What is a Social Entrepreneur?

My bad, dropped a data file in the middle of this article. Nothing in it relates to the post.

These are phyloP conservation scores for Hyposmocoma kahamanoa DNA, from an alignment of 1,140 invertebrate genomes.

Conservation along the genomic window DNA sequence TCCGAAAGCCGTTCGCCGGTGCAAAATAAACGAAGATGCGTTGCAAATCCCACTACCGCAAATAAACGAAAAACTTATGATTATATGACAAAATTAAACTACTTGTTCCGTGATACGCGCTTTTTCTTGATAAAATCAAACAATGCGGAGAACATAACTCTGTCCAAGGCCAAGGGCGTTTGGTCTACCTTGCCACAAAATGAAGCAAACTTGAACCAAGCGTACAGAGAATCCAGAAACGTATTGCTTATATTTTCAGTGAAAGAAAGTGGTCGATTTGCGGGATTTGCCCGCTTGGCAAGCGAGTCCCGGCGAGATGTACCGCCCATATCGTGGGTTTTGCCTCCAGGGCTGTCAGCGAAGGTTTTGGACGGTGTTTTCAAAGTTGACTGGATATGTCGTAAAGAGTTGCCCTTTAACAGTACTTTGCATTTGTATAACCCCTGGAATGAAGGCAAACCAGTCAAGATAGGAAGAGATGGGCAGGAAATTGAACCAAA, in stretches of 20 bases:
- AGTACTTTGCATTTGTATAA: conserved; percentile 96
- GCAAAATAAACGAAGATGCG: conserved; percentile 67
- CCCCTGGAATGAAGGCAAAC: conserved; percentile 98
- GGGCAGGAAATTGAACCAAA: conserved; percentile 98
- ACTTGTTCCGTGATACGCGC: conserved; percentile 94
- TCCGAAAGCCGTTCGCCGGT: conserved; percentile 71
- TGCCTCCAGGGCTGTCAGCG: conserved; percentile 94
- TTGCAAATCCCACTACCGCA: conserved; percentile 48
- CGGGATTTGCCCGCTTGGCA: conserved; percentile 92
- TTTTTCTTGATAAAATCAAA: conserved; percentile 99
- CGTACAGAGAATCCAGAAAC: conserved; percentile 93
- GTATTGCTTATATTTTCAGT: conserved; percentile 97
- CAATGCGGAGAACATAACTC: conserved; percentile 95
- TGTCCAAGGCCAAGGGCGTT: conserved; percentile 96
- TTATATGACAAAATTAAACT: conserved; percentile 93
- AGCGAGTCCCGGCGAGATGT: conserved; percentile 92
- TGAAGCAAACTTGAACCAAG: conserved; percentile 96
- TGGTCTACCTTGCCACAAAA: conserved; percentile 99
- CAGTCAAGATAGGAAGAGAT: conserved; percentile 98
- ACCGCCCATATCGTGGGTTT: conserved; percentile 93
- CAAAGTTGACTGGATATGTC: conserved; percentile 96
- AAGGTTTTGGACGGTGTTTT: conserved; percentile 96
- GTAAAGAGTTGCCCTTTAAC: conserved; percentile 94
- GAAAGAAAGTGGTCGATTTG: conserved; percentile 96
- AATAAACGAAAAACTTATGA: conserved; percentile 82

siwe-header-social-entrepreneur By Alexandra Lucier Some sources narrowly define “Social Entrepreneur” as someone who launches a social enterprise. While this is true in some cases, a social entrepreneur can also be a person who creates a new product, service, or approach for public or social benefit, rather than for profit alone. There is no designated niche for social entrepreneurs – they may work in the private sector, in government or public bodies, or in the non-profit or community sector. They employ a diverse range of approaches and can be a person of any age, background, gender, interest, or skill set. What they share is an entrepreneurial outlook and a common goal of social purpose. In short, a social entrepreneur is someone who recognizes a social problem, and uses innovative principles to organize, establish, and manage a venture with the purpose of social change. While a business entrepreneur typically measures success in profit and return, a social entrepreneur focuses on creating social capital. Their main goal is to further social and environmental causes. Having said that, it is important to note that, although social entrepreneurs are most commonly associated with the voluntary and not-for-profit sectors, this is not necessarily incompatible with making a profit. As individuals, social entrepreneurs are ambitious and persistent. They tackle social issues – major or minor – by coming up with innovative ideas for long-term, wide-scale change. Rather than entrusting social needs to the government or business sectors, social entrepreneurs take it upon themselves to identify the problem and solve it via systemic change, sharing the solution both with their community and society at large. Although social entrepreneurship can be as simple as starting a community garden, some social entrepreneurs commit their lives to altering the direction of their field. They are visionaries and realists at the same time, concerning themselves with the practical implementation of their social innovation. The ideas of social entrepreneurs must be user-friendly, understandable, and ethical, and they must engage widespread interest if they are to maximize local support. Examples of global social entrepreneurs include Jim Fruchterman of Benetech, who used technology to address social issues such as the reporting of human rights violations. Also John Wood of Room to Read, giving underprivileged children the opportunity for literacy. Marie Teresa Leal launched a sewing cooperative in Brazil, which complies with environmental concerns and fair labor practices. In India, Inderjit Khurana educates homeless children at the train stations where they beg. Throughout history, individuals such as these have introduced solutions to complex social problems. While the above examples acted with the intent of wide-scale, even revolutionary social change, such deep global impact is not a prerequisite. As a social entrepreneur, your mission could be as ambitious as pulling millions out of poverty or as modest as feeding a few people in your neighbourhood. Social entrepreneurs distinguish themselves from other social venture players by taking action. They are relentlessly focused and results-driven. In essence, all social entrepreneurs earn the title and recognition for leaving the world (even one as small as their own community) a better place.
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